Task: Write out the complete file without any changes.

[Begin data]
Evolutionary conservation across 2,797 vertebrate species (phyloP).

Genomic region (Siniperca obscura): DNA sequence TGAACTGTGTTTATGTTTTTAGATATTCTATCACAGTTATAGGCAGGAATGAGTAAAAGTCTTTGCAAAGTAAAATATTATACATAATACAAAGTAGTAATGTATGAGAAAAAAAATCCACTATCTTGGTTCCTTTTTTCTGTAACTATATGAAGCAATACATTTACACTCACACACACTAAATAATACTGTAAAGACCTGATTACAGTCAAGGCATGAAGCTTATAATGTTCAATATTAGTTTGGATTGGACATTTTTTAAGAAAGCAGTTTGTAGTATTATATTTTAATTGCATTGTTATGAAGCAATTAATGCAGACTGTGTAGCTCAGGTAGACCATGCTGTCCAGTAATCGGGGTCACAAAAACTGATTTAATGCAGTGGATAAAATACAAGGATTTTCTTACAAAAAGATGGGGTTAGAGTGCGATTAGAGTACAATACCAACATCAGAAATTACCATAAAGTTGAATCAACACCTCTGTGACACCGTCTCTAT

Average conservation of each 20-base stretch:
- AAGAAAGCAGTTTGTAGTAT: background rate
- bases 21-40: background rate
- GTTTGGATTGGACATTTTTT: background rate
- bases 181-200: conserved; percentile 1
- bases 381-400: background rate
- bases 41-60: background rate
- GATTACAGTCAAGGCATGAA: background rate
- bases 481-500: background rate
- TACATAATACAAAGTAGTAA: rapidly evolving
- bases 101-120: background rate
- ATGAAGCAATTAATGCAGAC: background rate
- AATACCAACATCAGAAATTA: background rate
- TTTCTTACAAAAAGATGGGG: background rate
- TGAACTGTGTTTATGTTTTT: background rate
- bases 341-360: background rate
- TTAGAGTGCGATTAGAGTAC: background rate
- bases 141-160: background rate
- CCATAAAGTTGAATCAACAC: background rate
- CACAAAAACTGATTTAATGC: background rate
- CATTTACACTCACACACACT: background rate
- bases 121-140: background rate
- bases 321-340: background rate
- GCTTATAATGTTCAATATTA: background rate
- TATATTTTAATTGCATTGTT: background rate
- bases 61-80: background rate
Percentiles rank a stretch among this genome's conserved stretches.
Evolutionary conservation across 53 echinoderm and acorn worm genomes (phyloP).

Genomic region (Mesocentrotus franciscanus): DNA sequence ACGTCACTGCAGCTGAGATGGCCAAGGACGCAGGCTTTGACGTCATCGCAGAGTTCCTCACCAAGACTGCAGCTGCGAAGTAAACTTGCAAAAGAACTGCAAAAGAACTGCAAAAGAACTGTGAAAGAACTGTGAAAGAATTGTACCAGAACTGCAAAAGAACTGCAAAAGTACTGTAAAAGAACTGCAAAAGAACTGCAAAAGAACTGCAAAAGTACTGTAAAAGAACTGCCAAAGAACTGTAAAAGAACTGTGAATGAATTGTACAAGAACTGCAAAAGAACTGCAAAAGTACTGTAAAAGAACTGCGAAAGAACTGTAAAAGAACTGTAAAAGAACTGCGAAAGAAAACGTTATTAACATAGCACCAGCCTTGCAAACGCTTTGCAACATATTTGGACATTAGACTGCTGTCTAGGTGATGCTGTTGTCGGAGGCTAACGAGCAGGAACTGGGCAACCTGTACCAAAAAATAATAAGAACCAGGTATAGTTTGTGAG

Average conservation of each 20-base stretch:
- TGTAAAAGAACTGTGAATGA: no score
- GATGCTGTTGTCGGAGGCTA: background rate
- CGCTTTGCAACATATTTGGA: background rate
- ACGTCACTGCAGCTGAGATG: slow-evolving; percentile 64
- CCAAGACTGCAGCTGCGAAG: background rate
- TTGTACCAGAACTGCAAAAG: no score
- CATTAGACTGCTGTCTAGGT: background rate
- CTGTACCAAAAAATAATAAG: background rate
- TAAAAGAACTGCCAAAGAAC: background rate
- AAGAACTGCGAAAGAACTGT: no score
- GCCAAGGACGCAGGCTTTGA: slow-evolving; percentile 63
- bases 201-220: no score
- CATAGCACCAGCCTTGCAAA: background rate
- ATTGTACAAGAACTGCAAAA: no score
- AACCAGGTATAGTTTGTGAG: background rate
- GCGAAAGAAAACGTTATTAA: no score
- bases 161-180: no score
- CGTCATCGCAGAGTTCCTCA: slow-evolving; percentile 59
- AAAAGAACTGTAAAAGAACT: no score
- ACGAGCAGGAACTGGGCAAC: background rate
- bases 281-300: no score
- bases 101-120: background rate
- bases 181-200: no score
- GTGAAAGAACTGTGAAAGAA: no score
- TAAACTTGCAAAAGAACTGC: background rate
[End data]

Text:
Evolutionary conservation across 2,797 vertebrate species (phyloP).

Genomic region (Siniperca obscura): DNA sequence TGAACTGTGTTTATGTTTTTAGATATTCTATCACAGTTATAGGCAGGAATGAGTAAAAGTCTTTGCAAAGTAAAATATTATACATAATACAAAGTAGTAATGTATGAGAAAAAAAATCCACTATCTTGGTTCCTTTTTTCTGTAACTATATGAAGCAATACATTTACACTCACACACACTAAATAATACTGTAAAGACCTGATTACAGTCAAGGCATGAAGCTTATAATGTTCAATATTAGTTTGGATTGGACATTTTTTAAGAAAGCAGTTTGTAGTATTATATTTTAATTGCATTGTTATGAAGCAATTAATGCAGACTGTGTAGCTCAGGTAGACCATGCTGTCCAGTAATCGGGGTCACAAAAACTGATTTAATGCAGTGGATAAAATACAAGGATTTTCTTACAAAAAGATGGGGTTAGAGTGCGATTAGAGTACAATACCAACATCAGAAATTACCATAAAGTTGAATCAACACCTCTGTGACACCGTCTCTAT

Average conservation of each 20-base stretch:
- AAGAAAGCAGTTTGTAGTAT: background rate
- bases 21-40: background rate
- GTTTGGATTGGACATTTTTT: background rate
- bases 181-200: conserved; percentile 1
- bases 381-400: background rate
- bases 41-60: background rate
- GATTACAGTCAAGGCATGAA: background rate
- bases 481-500: background rate
- TACATAATACAAAGTAGTAA: rapidly evolving
- bases 101-120: background rate
- ATGAAGCAATTAATGCAGAC: background rate
- AATACCAACATCAGAAATTA: background rate
- TTTCTTACAAAAAGATGGGG: background rate
- TGAACTGTGTTTATGTTTTT: background rate
- bases 341-360: background rate
- TTAGAGTGCGATTAGAGTAC: background rate
- bases 141-160: background rate
- CCATAAAGTTGAATCAACAC: background rate
- CACAAAAACTGATTTAATGC: background rate
- CATTTACACTCACACACACT: background rate
- bases 121-140: background rate
- bases 321-340: background rate
- GCTTATAATGTTCAATATTA: background rate
- TATATTTTAATTGCATTGTT: background rate
- bases 61-80: background rate
Percentiles rank a stretch among this genome's conserved stretches.
Evolutionary conservation across 53 echinoderm and acorn worm genomes (phyloP).

Genomic region (Mesocentrotus franciscanus): DNA sequence ACGTCACTGCAGCTGAGATGGCCAAGGACGCAGGCTTTGACGTCATCGCAGAGTTCCTCACCAAGACTGCAGCTGCGAAGTAAACTTGCAAAAGAACTGCAAAAGAACTGCAAAAGAACTGTGAAAGAACTGTGAAAGAATTGTACCAGAACTGCAAAAGAACTGCAAAAGTACTGTAAAAGAACTGCAAAAGAACTGCAAAAGAACTGCAAAAGTACTGTAAAAGAACTGCCAAAGAACTGTAAAAGAACTGTGAATGAATTGTACAAGAACTGCAAAAGAACTGCAAAAGTACTGTAAAAGAACTGCGAAAGAACTGTAAAAGAACTGTAAAAGAACTGCGAAAGAAAACGTTATTAACATAGCACCAGCCTTGCAAACGCTTTGCAACATATTTGGACATTAGACTGCTGTCTAGGTGATGCTGTTGTCGGAGGCTAACGAGCAGGAACTGGGCAACCTGTACCAAAAAATAATAAGAACCAGGTATAGTTTGTGAG

Average conservation of each 20-base stretch:
- TGTAAAAGAACTGTGAATGA: no score
- GATGCTGTTGTCGGAGGCTA: background rate
- CGCTTTGCAACATATTTGGA: background rate
- ACGTCACTGCAGCTGAGATG: slow-evolving; percentile 64
- CCAAGACTGCAGCTGCGAAG: background rate
- TTGTACCAGAACTGCAAAAG: no score
- CATTAGACTGCTGTCTAGGT: background rate
- CTGTACCAAAAAATAATAAG: background rate
- TAAAAGAACTGCCAAAGAAC: background rate
- AAGAACTGCGAAAGAACTGT: no score
- GCCAAGGACGCAGGCTTTGA: slow-evolving; percentile 63
- bases 201-220: no score
- CATAGCACCAGCCTTGCAAA: background rate
- ATTGTACAAGAACTGCAAAA: no score
- AACCAGGTATAGTTTGTGAG: background rate
- GCGAAAGAAAACGTTATTAA: no score
- bases 161-180: no score
- CGTCATCGCAGAGTTCCTCA: slow-evolving; percentile 59
- AAAAGAACTGTAAAAGAACT: no score
- ACGAGCAGGAACTGGGCAAC: background rate
- bases 281-300: no score
- bases 101-120: background rate
- bases 181-200: no score
- GTGAAAGAACTGTGAAAGAA: no score
- TAAACTTGCAAAAGAACTGC: background rate